Firm named in Marin County real estate appraisal bias lawsuit gets settlement

A settlement has been reached with one of the parties named in a lawsuit that grabbed national attention for its allegations of racial bias in a Marin County home appraisal.

A nonprofit fair-housing legal advocacy group that brought the federal lawsuit with the homeowners announced a settlement deal with AMC Links LLC, a Utah-based appraisal management company named in the December 2021 federal lawsuit brought by homeowners Tenisha and Paul Tate-Austin. Terms of the agreement are confidential.

But the case is ongoing against the other defendants — appraiser Janette Miller and her San Rafael company, Miller and Perotti Real Estate Appraisals Inc. of San Rafael, according to Caroline Peattie, executive director of Fair Housing Advocates of Northern California.

“We are in the discovery phase now, and the case is set for trial for fall of 2023,” Peattie told the Business Journal in an email Wednesday.

According to the complaint, Miller’s appraisal of the home was based on the race of the couple, who are Black, and Marin City neighborhood. The couple bought a Pacheco Street home in Marin City for $550,000 in December 2016 and refinanced it in 2020.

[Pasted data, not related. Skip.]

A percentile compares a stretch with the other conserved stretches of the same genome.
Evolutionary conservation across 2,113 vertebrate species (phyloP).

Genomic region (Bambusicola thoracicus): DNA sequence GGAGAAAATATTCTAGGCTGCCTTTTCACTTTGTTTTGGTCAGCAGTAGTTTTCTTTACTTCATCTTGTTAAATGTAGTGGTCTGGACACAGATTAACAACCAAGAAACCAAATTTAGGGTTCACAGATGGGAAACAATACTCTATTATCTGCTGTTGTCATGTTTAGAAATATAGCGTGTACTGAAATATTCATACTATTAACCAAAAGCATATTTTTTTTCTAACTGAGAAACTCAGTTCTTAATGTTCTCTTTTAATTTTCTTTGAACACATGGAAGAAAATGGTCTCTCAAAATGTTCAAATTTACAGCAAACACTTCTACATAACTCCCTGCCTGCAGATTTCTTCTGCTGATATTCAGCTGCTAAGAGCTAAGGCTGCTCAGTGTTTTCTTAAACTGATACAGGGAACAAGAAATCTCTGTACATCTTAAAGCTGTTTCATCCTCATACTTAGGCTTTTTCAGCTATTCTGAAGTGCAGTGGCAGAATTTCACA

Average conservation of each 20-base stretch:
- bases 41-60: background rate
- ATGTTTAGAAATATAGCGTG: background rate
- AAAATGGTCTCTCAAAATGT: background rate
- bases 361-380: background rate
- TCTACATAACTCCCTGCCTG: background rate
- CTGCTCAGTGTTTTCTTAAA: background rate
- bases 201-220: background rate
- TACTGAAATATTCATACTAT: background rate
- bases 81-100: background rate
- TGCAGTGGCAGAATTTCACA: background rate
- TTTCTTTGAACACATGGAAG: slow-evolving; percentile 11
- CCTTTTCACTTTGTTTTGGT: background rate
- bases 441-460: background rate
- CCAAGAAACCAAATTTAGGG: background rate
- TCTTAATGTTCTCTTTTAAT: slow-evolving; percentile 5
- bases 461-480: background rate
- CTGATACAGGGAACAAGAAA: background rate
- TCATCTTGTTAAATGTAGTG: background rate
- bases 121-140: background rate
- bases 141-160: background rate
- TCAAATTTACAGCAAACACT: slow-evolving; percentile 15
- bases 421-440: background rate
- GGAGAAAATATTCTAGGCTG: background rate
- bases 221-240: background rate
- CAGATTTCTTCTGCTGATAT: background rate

Miller valued the home at $995,000. The couple thought that was low and had another appraiser evaluate it. But first, they removed indications of the racial background of the owners. That valuation came in $1.48 million, close to the median market value for Marin at the time, court documents said.

Attorneys for Miller and her firm filed an answer in mid-September to an amended complaint, denying the allegations and calling for a jury trial.

The real estate industry has been coming to terms with bias in the business in recent years. The National Association of Realtors issued new guidelines in 2020 to guard against discrimination.

And earlier this month, the California Association of Realtors issued an apology for its endorsement in the 1950s and 1960s of “racial zoning, ‘redlining’ and racially restrictive covenants” and opposition to the state’s first fair-housing laws.

Peattie said her organization has filed two other administrative appraisal complaints about racial bias. One is with the U.S. Department of Housing and Urban Development’s Fair Housing and Equal Opportunity group, and the other with California’s Civil Rights Department.

She said the agencies are investigating the claims, but the matters haven’t been resolved yet.

Jeff Quackenbush covers wine, construction and real estate. Before coming to the Business Journal in 1999, he wrote for Bay City News Service in San Francisco. Reach him at or 707-521-4256.

Show Comment